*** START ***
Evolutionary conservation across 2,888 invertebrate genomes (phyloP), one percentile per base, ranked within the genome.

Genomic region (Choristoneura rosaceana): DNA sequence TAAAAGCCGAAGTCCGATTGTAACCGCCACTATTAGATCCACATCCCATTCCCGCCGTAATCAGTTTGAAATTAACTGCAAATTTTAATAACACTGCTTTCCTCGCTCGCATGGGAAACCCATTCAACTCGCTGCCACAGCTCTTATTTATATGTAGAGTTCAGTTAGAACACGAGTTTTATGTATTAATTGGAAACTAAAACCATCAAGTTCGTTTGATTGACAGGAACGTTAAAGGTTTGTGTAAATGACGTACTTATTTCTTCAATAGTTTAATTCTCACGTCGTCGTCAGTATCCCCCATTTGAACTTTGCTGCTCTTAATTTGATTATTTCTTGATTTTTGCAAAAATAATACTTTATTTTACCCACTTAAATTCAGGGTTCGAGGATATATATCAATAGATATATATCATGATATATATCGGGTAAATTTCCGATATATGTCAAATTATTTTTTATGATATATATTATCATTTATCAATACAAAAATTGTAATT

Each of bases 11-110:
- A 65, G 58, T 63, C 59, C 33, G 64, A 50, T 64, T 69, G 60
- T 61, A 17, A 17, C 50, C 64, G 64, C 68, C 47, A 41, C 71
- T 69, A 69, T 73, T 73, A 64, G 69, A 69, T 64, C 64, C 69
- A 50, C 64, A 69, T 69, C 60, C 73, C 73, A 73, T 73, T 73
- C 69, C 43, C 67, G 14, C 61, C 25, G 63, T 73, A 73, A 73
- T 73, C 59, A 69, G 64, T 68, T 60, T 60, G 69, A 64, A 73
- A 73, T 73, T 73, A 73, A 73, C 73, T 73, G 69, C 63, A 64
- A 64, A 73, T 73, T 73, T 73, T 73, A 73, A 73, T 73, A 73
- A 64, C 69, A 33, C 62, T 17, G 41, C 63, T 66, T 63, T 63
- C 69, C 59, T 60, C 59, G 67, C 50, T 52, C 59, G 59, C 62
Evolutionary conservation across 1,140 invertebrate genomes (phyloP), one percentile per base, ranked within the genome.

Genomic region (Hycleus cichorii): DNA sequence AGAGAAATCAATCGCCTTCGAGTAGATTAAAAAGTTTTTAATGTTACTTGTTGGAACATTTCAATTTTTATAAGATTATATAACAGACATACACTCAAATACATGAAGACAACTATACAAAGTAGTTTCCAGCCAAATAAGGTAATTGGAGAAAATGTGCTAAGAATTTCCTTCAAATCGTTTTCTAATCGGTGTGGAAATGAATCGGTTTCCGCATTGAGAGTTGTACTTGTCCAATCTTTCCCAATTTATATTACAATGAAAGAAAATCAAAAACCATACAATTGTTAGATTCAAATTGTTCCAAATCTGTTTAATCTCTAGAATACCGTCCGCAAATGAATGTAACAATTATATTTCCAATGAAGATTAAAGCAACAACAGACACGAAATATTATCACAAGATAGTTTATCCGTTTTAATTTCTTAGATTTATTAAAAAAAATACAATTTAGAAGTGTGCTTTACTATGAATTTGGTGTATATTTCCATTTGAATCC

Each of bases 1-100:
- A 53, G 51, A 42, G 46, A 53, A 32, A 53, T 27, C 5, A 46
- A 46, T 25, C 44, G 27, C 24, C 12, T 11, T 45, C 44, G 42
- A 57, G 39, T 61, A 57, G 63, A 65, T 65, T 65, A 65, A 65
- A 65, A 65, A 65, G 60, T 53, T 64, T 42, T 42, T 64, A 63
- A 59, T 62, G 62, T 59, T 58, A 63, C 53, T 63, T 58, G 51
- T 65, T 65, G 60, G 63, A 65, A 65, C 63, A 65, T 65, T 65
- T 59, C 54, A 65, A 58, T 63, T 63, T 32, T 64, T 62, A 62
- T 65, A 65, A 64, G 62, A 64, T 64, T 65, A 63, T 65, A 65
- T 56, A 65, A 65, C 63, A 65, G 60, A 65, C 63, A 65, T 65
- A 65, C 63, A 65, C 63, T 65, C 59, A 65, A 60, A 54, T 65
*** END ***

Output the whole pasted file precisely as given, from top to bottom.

Evolutionary conservation across 2,888 invertebrate genomes (phyloP), one percentile per base, ranked within the genome.

Genomic region (Choristoneura rosaceana): DNA sequence TAAAAGCCGAAGTCCGATTGTAACCGCCACTATTAGATCCACATCCCATTCCCGCCGTAATCAGTTTGAAATTAACTGCAAATTTTAATAACACTGCTTTCCTCGCTCGCATGGGAAACCCATTCAACTCGCTGCCACAGCTCTTATTTATATGTAGAGTTCAGTTAGAACACGAGTTTTATGTATTAATTGGAAACTAAAACCATCAAGTTCGTTTGATTGACAGGAACGTTAAAGGTTTGTGTAAATGACGTACTTATTTCTTCAATAGTTTAATTCTCACGTCGTCGTCAGTATCCCCCATTTGAACTTTGCTGCTCTTAATTTGATTATTTCTTGATTTTTGCAAAAATAATACTTTATTTTACCCACTTAAATTCAGGGTTCGAGGATATATATCAATAGATATATATCATGATATATATCGGGTAAATTTCCGATATATGTCAAATTATTTTTTATGATATATATTATCATTTATCAATACAAAAATTGTAATT

Each of bases 11-110:
- A 65, G 58, T 63, C 59, C 33, G 64, A 50, T 64, T 69, G 60
- T 61, A 17, A 17, C 50, C 64, G 64, C 68, C 47, A 41, C 71
- T 69, A 69, T 73, T 73, A 64, G 69, A 69, T 64, C 64, C 69
- A 50, C 64, A 69, T 69, C 60, C 73, C 73, A 73, T 73, T 73
- C 69, C 43, C 67, G 14, C 61, C 25, G 63, T 73, A 73, A 73
- T 73, C 59, A 69, G 64, T 68, T 60, T 60, G 69, A 64, A 73
- A 73, T 73, T 73, A 73, A 73, C 73, T 73, G 69, C 63, A 64
- A 64, A 73, T 73, T 73, T 73, T 73, A 73, A 73, T 73, A 73
- A 64, C 69, A 33, C 62, T 17, G 41, C 63, T 66, T 63, T 63
- C 69, C 59, T 60, C 59, G 67, C 50, T 52, C 59, G 59, C 62
Evolutionary conservation across 1,140 invertebrate genomes (phyloP), one percentile per base, ranked within the genome.

Genomic region (Hycleus cichorii): DNA sequence AGAGAAATCAATCGCCTTCGAGTAGATTAAAAAGTTTTTAATGTTACTTGTTGGAACATTTCAATTTTTATAAGATTATATAACAGACATACACTCAAATACATGAAGACAACTATACAAAGTAGTTTCCAGCCAAATAAGGTAATTGGAGAAAATGTGCTAAGAATTTCCTTCAAATCGTTTTCTAATCGGTGTGGAAATGAATCGGTTTCCGCATTGAGAGTTGTACTTGTCCAATCTTTCCCAATTTATATTACAATGAAAGAAAATCAAAAACCATACAATTGTTAGATTCAAATTGTTCCAAATCTGTTTAATCTCTAGAATACCGTCCGCAAATGAATGTAACAATTATATTTCCAATGAAGATTAAAGCAACAACAGACACGAAATATTATCACAAGATAGTTTATCCGTTTTAATTTCTTAGATTTATTAAAAAAAATACAATTTAGAAGTGTGCTTTACTATGAATTTGGTGTATATTTCCATTTGAATCC

Each of bases 1-100:
- A 53, G 51, A 42, G 46, A 53, A 32, A 53, T 27, C 5, A 46
- A 46, T 25, C 44, G 27, C 24, C 12, T 11, T 45, C 44, G 42
- A 57, G 39, T 61, A 57, G 63, A 65, T 65, T 65, A 65, A 65
- A 65, A 65, A 65, G 60, T 53, T 64, T 42, T 42, T 64, A 63
- A 59, T 62, G 62, T 59, T 58, A 63, C 53, T 63, T 58, G 51
- T 65, T 65, G 60, G 63, A 65, A 65, C 63, A 65, T 65, T 65
- T 59, C 54, A 65, A 58, T 63, T 63, T 32, T 64, T 62, A 62
- T 65, A 65, A 64, G 62, A 64, T 64, T 65, A 63, T 65, A 65
- T 56, A 65, A 65, C 63, A 65, G 60, A 65, C 63, A 65, T 65
- A 65, C 63, A 65, C 63, T 65, C 59, A 65, A 60, A 54, T 65